Solution-What point in the cell cycle is the cell population | Homework Help
For many experiments, it is desirable to have a population of cells that are traversing the cell cycle synchronously. One of the first, and still often used, methods for synchronizing cells is the so-called doubled thymidine block. When high concentrations of thymidine are aIDed to the culture fluid, cells in S-phase stops DNA synthesis, though other cells are not affected. The excess thymidine blocks the enzyme ribonucleotide reductase, which is responsible for converting ribonucleotides into deoxyribonucleotides. When this enzyme is inhibited, the supply of deoxyribonucleotides falls and DNA synthesis stops. When the excess thymidine is removed by changing the medium, the supply of deoxyribonucleotides rises and DNA synthesis resumes normally.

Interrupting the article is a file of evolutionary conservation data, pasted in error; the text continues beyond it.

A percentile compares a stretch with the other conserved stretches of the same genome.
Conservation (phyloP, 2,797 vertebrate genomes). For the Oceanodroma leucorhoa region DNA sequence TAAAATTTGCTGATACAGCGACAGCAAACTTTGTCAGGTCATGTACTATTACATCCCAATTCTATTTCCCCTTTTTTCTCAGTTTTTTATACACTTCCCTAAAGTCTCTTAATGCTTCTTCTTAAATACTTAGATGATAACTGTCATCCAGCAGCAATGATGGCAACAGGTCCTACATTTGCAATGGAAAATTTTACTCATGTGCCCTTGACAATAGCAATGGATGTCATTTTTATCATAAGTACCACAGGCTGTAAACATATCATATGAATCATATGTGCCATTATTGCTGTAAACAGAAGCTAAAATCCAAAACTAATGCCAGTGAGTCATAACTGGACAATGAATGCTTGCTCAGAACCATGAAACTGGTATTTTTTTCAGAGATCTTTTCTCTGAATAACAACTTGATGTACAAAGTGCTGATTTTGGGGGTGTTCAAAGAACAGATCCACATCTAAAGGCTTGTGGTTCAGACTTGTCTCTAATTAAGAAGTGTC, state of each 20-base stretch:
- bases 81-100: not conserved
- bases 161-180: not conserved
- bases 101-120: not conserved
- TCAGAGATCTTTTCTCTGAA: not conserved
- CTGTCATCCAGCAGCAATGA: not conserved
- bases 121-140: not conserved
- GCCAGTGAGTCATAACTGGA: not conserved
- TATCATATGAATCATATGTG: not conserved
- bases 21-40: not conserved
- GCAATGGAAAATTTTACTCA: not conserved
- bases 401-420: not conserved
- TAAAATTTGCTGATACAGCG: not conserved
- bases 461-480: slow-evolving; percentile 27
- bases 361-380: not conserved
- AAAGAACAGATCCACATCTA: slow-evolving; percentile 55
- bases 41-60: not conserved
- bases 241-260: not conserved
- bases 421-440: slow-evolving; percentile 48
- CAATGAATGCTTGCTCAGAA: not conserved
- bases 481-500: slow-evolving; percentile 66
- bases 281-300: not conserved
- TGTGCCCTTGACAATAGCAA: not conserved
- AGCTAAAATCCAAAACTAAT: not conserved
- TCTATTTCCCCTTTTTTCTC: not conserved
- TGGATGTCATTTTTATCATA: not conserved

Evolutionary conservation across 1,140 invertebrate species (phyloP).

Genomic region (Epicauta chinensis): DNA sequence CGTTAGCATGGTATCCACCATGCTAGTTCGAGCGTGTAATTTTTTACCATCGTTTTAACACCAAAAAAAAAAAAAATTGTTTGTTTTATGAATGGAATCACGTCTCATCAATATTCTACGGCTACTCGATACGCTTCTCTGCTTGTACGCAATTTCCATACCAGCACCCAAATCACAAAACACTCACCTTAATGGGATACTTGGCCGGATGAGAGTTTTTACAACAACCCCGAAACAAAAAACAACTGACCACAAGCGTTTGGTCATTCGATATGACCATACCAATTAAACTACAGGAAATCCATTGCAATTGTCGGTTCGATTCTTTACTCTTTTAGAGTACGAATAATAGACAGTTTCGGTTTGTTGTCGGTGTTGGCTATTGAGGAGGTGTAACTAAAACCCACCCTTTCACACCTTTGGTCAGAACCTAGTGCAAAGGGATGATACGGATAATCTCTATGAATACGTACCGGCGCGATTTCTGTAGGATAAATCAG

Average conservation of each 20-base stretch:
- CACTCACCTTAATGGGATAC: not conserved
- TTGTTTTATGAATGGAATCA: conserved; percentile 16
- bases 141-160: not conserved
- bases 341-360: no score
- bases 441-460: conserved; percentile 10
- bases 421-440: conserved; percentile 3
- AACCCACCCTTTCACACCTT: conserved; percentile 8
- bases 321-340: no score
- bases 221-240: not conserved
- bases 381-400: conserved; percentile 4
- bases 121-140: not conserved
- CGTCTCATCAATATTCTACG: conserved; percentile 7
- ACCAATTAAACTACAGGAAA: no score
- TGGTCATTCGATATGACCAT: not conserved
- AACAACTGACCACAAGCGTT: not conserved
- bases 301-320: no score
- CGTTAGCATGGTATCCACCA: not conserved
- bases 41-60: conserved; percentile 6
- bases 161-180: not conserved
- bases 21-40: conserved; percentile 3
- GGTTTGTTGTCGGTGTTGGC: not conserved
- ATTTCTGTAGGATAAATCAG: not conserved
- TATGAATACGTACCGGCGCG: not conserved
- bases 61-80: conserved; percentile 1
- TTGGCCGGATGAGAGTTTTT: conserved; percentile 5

For a cell line with a 22 h cell cycle divided so that M phase= 0.5 hour, G1 phase= 10.5 hours, S phase= 7 hours, and G2 phase= 4 hours, a typical protocol for synchronization by a double thymidine block would be as follow:
at 0 hours ( hours) aID excess thymidine
after 18 hours ( hours) remove excess thymidine
after an aIDitional 10 hours ( hours) aID excess thymidine
after an aIDitional 16 hours ( hours) remove excess thymidine
A) at what point in the cell cycle is the cell population when the second thymidine block is removed?
B) Explain how the times of aIDition and removal of excess thymidine synchronize the cell population